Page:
Chemical & Biological Weapons during Gulf War
VA and research organizations continue to evaluate possible causes of Gulf War Veterans' chronic multisymptom illnesses, including chemical and biological weapons.
If you have health concerns, talk to your health care provider or contact your local VA Environmental Health Coordinator to help you get more information from a health care provider.
Khamisiyah, Iraq chemical storage demolition
Rockets filled with sarin and cyclosarin mixes were found at a munitions storage depot in Khamisiyah, Iraq that had been demolished by U.S. Servicemembers following the 1991 Gulf War cease-fire. An undetermined amount of these chemicals was released into the atmosphere.
The Department of Defense concluded about 100,000 Gulf War Veterans could have been exposed to low-levels of these nerve agents. Visit GulfLINK to learn more about U.S. demolition operations at Khamisiyah, Iraq.
Epidemiology studies on Khamisiyah and brain cancer
VA researchers studied the risk of brain cancer mortality in Veterans who served in Khamisiyah, Iraq, compared to other deployed Gulf War Veterans. They looked at rates over time since 1991, and updated their findings in 2005, 2009, and 2017. Below are published studies:
Barth SK, Dursa EK, Bossarte RM, Schneiderman AI. Trends in brain cancer mortality among U.S. Gulf War Veterans: 21 year follow-up. Cancer Epidemiol 2017; 50 (Pt A): 22-29.
Barth SK, Kang HK, Bullman TA, Wallin MT. Neurological mortality among U.S. Veterans of the Persian Gulf War: 13-year follow-up. Am J Ind Med 2009;52:663-670.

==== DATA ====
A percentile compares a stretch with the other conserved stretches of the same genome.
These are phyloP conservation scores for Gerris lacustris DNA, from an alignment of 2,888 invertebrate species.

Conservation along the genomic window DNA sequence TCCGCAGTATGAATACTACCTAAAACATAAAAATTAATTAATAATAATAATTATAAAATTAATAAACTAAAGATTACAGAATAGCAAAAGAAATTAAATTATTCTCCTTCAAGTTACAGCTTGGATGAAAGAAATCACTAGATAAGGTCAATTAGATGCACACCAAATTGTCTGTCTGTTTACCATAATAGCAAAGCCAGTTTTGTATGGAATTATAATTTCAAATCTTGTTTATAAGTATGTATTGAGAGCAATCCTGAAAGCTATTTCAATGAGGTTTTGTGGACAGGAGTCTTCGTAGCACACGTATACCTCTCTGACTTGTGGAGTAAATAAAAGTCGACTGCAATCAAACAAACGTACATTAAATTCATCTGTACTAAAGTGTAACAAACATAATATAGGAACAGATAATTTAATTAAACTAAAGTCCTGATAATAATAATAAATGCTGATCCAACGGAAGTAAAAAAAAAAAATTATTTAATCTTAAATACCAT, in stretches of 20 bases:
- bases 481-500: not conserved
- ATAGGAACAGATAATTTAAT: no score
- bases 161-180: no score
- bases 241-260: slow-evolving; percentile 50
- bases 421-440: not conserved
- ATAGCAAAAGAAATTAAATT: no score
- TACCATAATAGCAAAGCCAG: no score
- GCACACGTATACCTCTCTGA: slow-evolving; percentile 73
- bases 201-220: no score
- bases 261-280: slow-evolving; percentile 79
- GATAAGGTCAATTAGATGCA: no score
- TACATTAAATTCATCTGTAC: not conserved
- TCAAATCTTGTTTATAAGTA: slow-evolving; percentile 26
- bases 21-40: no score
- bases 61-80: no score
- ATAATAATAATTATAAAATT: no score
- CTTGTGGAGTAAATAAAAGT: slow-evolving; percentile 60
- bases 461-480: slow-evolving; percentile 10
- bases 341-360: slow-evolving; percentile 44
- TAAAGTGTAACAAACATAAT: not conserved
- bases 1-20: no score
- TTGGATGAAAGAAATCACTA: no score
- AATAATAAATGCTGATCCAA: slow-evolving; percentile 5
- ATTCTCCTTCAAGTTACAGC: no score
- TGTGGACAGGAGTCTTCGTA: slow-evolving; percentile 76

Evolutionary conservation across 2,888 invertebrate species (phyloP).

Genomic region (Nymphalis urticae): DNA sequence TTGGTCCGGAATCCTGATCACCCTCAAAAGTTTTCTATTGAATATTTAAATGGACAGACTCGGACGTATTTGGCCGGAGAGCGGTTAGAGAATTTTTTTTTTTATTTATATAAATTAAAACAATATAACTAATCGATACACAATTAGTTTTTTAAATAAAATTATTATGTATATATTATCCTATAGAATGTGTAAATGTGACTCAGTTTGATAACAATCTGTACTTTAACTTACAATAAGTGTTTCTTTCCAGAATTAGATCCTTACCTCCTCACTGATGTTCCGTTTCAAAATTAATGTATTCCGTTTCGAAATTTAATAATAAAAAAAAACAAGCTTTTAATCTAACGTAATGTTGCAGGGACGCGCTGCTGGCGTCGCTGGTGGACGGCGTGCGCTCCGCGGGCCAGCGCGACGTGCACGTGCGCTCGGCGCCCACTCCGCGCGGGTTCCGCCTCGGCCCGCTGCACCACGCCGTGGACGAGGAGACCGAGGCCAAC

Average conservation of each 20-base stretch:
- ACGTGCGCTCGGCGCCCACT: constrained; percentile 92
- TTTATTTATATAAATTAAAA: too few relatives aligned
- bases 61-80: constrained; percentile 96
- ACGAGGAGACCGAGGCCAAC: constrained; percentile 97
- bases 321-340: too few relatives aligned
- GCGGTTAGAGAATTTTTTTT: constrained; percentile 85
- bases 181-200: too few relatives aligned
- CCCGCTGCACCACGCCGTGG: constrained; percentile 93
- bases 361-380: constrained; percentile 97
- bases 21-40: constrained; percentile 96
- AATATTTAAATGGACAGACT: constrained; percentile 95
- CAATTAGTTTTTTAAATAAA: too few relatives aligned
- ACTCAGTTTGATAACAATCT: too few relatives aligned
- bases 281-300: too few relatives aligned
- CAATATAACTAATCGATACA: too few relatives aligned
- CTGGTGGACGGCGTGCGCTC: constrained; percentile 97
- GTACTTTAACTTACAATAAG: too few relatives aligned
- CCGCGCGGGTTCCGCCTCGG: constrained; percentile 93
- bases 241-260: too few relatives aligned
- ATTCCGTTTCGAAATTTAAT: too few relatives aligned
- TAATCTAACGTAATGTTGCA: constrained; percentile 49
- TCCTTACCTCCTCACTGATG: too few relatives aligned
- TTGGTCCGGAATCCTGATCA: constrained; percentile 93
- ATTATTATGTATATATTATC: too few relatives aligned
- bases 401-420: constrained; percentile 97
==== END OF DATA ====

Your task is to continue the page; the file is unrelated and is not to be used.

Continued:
Bullman TA, Mahan CM, Kang HK, Page WF. Mortality in U.S. Army Gulf War Veterans exposed to 1991 Khamisiyah chemical munitions destruction. Am J Public Health 2005;95:1382-1388.
Below are additional studies on health effects from service at Khamisiyah, Iraq:
Mahan CM, Page WF, Bullman TA, Kang HK. Health effects in Army Gulf War Veterans possibly exposed to chemical munitions destruction at Khamisiyah, Iraq: Part I. Morbidity associated with potential exposure. Mil Med 2005;170:935-944.
Page WF, Mahan CM, Kang HK, Bullman TA. Health effects in Army Gulf War Veterans possibly exposed to chemical munitions destruction at Khamisiyah, Iraq: Part II. Morbidity associated with notification of potential exposure. Mil Med 2005;170:945-951.
Health effects of exposure
Health effects depend on a number of factors, including the amount of exposure to a nerve agent. Those with mild-to-moderate nerve agent exposure usually recover completely. Learn more about nerve agents and symptoms of exposure.
Gulf War Veterans may be eligible for a variety of VA benefits, including:
- Gulf War Registry health exam, a free exam for possible long-term health problems associated with Gulf War service
- Disability compensation for diseases related to military service. VA presumes certain medically unexplained illnesses are related to Gulf War service without regard to cause.
Learn more about benefits related to Gulf War service.
Research on chemical and biological weapons
VA continues to monitor Gulf War Veterans' health issues and conduct research. Past research on chemical and biological weapons and Gulf War Veterans includes:
- Health and Medicine Division (HMD) (formally known as the Institute of Medicine) of the National Academy of Sciences, Engineering, and Medicine report, Updated Literature Review of Sarin (2004), which found that research doesn't show long-term neurological problems from exposure to low levels of sarin. A low level of sarin is an amount that doesn’t cause noticeable symptoms during the exposure.
- HMD report on Gulf War and Health: Depleted Uranium, Sarin, Pyridostigmine Bromide, and Vaccines (2000)
- Presidential Advisory Committee (PAC) report Gulf War Veterans’ Illnesses (48 KB, PDF) (1996)
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